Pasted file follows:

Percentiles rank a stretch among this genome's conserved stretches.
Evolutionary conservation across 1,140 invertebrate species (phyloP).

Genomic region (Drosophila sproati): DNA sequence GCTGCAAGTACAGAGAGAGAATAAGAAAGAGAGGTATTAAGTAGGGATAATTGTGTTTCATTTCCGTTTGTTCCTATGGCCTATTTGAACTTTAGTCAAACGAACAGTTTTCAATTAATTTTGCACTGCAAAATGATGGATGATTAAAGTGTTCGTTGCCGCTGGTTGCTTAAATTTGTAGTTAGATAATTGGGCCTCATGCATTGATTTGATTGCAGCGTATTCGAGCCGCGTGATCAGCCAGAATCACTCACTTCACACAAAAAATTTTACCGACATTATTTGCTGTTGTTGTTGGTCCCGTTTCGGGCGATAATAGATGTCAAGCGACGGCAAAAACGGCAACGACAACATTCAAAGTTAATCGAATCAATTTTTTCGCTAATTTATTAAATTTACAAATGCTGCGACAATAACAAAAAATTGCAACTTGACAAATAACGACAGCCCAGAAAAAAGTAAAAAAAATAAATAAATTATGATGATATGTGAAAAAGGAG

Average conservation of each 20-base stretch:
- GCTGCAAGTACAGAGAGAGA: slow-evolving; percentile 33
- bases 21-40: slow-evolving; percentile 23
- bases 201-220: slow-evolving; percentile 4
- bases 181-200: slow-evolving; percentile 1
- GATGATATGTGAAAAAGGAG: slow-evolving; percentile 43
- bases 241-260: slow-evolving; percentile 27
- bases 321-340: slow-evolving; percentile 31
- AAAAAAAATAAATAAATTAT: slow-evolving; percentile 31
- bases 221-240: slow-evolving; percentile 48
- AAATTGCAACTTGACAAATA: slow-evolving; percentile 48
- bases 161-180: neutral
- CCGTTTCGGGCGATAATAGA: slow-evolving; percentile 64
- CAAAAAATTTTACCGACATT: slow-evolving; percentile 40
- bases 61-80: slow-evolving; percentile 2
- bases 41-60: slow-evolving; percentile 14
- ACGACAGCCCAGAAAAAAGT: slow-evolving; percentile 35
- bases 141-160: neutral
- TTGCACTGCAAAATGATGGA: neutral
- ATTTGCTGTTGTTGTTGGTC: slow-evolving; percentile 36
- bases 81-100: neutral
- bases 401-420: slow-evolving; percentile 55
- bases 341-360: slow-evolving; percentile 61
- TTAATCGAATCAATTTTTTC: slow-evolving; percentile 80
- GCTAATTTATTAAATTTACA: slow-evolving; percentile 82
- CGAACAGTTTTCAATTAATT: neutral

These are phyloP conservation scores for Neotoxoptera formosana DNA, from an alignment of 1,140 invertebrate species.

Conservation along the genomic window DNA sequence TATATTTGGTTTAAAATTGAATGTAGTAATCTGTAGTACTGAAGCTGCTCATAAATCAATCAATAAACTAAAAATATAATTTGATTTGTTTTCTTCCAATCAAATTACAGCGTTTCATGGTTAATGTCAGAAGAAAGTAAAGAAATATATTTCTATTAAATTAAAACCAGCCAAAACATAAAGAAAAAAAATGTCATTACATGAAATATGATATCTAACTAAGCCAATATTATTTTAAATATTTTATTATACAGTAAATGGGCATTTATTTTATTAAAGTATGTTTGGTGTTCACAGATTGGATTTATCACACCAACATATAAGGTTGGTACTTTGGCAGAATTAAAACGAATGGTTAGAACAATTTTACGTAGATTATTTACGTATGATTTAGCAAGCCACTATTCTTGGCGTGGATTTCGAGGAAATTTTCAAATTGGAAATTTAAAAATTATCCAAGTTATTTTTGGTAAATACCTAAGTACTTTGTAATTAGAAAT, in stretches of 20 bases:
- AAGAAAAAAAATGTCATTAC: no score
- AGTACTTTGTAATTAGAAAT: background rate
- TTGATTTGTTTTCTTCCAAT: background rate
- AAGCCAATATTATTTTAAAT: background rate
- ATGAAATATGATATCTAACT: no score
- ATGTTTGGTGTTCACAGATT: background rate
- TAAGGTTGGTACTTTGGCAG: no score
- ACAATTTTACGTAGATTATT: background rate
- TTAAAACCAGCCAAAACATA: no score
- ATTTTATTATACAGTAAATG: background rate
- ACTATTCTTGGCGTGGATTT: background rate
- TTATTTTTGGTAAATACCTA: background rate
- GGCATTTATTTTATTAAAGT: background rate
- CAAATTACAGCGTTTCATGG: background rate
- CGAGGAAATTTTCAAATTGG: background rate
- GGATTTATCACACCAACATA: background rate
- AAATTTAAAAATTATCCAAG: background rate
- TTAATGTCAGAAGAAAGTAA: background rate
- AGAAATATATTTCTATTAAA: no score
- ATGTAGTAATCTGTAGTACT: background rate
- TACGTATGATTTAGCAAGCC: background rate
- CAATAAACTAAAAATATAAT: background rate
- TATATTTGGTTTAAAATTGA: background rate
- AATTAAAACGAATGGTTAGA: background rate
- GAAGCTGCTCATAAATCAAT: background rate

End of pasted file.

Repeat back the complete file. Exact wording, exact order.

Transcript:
Percentiles rank a stretch among this genome's conserved stretches.
Evolutionary conservation across 1,140 invertebrate species (phyloP).

Genomic region (Drosophila sproati): DNA sequence GCTGCAAGTACAGAGAGAGAATAAGAAAGAGAGGTATTAAGTAGGGATAATTGTGTTTCATTTCCGTTTGTTCCTATGGCCTATTTGAACTTTAGTCAAACGAACAGTTTTCAATTAATTTTGCACTGCAAAATGATGGATGATTAAAGTGTTCGTTGCCGCTGGTTGCTTAAATTTGTAGTTAGATAATTGGGCCTCATGCATTGATTTGATTGCAGCGTATTCGAGCCGCGTGATCAGCCAGAATCACTCACTTCACACAAAAAATTTTACCGACATTATTTGCTGTTGTTGTTGGTCCCGTTTCGGGCGATAATAGATGTCAAGCGACGGCAAAAACGGCAACGACAACATTCAAAGTTAATCGAATCAATTTTTTCGCTAATTTATTAAATTTACAAATGCTGCGACAATAACAAAAAATTGCAACTTGACAAATAACGACAGCCCAGAAAAAAGTAAAAAAAATAAATAAATTATGATGATATGTGAAAAAGGAG

Average conservation of each 20-base stretch:
- GCTGCAAGTACAGAGAGAGA: slow-evolving; percentile 33
- bases 21-40: slow-evolving; percentile 23
- bases 201-220: slow-evolving; percentile 4
- bases 181-200: slow-evolving; percentile 1
- GATGATATGTGAAAAAGGAG: slow-evolving; percentile 43
- bases 241-260: slow-evolving; percentile 27
- bases 321-340: slow-evolving; percentile 31
- AAAAAAAATAAATAAATTAT: slow-evolving; percentile 31
- bases 221-240: slow-evolving; percentile 48
- AAATTGCAACTTGACAAATA: slow-evolving; percentile 48
- bases 161-180: neutral
- CCGTTTCGGGCGATAATAGA: slow-evolving; percentile 64
- CAAAAAATTTTACCGACATT: slow-evolving; percentile 40
- bases 61-80: slow-evolving; percentile 2
- bases 41-60: slow-evolving; percentile 14
- ACGACAGCCCAGAAAAAAGT: slow-evolving; percentile 35
- bases 141-160: neutral
- TTGCACTGCAAAATGATGGA: neutral
- ATTTGCTGTTGTTGTTGGTC: slow-evolving; percentile 36
- bases 81-100: neutral
- bases 401-420: slow-evolving; percentile 55
- bases 341-360: slow-evolving; percentile 61
- TTAATCGAATCAATTTTTTC: slow-evolving; percentile 80
- GCTAATTTATTAAATTTACA: slow-evolving; percentile 82
- CGAACAGTTTTCAATTAATT: neutral

These are phyloP conservation scores for Neotoxoptera formosana DNA, from an alignment of 1,140 invertebrate species.

Conservation along the genomic window DNA sequence TATATTTGGTTTAAAATTGAATGTAGTAATCTGTAGTACTGAAGCTGCTCATAAATCAATCAATAAACTAAAAATATAATTTGATTTGTTTTCTTCCAATCAAATTACAGCGTTTCATGGTTAATGTCAGAAGAAAGTAAAGAAATATATTTCTATTAAATTAAAACCAGCCAAAACATAAAGAAAAAAAATGTCATTACATGAAATATGATATCTAACTAAGCCAATATTATTTTAAATATTTTATTATACAGTAAATGGGCATTTATTTTATTAAAGTATGTTTGGTGTTCACAGATTGGATTTATCACACCAACATATAAGGTTGGTACTTTGGCAGAATTAAAACGAATGGTTAGAACAATTTTACGTAGATTATTTACGTATGATTTAGCAAGCCACTATTCTTGGCGTGGATTTCGAGGAAATTTTCAAATTGGAAATTTAAAAATTATCCAAGTTATTTTTGGTAAATACCTAAGTACTTTGTAATTAGAAAT, in stretches of 20 bases:
- AAGAAAAAAAATGTCATTAC: no score
- AGTACTTTGTAATTAGAAAT: background rate
- TTGATTTGTTTTCTTCCAAT: background rate
- AAGCCAATATTATTTTAAAT: background rate
- ATGAAATATGATATCTAACT: no score
- ATGTTTGGTGTTCACAGATT: background rate
- TAAGGTTGGTACTTTGGCAG: no score
- ACAATTTTACGTAGATTATT: background rate
- TTAAAACCAGCCAAAACATA: no score
- ATTTTATTATACAGTAAATG: background rate
- ACTATTCTTGGCGTGGATTT: background rate
- TTATTTTTGGTAAATACCTA: background rate
- GGCATTTATTTTATTAAAGT: background rate
- CAAATTACAGCGTTTCATGG: background rate
- CGAGGAAATTTTCAAATTGG: background rate
- GGATTTATCACACCAACATA: background rate
- AAATTTAAAAATTATCCAAG: background rate
- TTAATGTCAGAAGAAAGTAA: background rate
- AGAAATATATTTCTATTAAA: no score
- ATGTAGTAATCTGTAGTACT: background rate
- TACGTATGATTTAGCAAGCC: background rate
- CAATAAACTAAAAATATAAT: background rate
- TATATTTGGTTTAAAATTGA: background rate
- AATTAAAACGAATGGTTAGA: background rate
- GAAGCTGCTCATAAATCAAT: background rate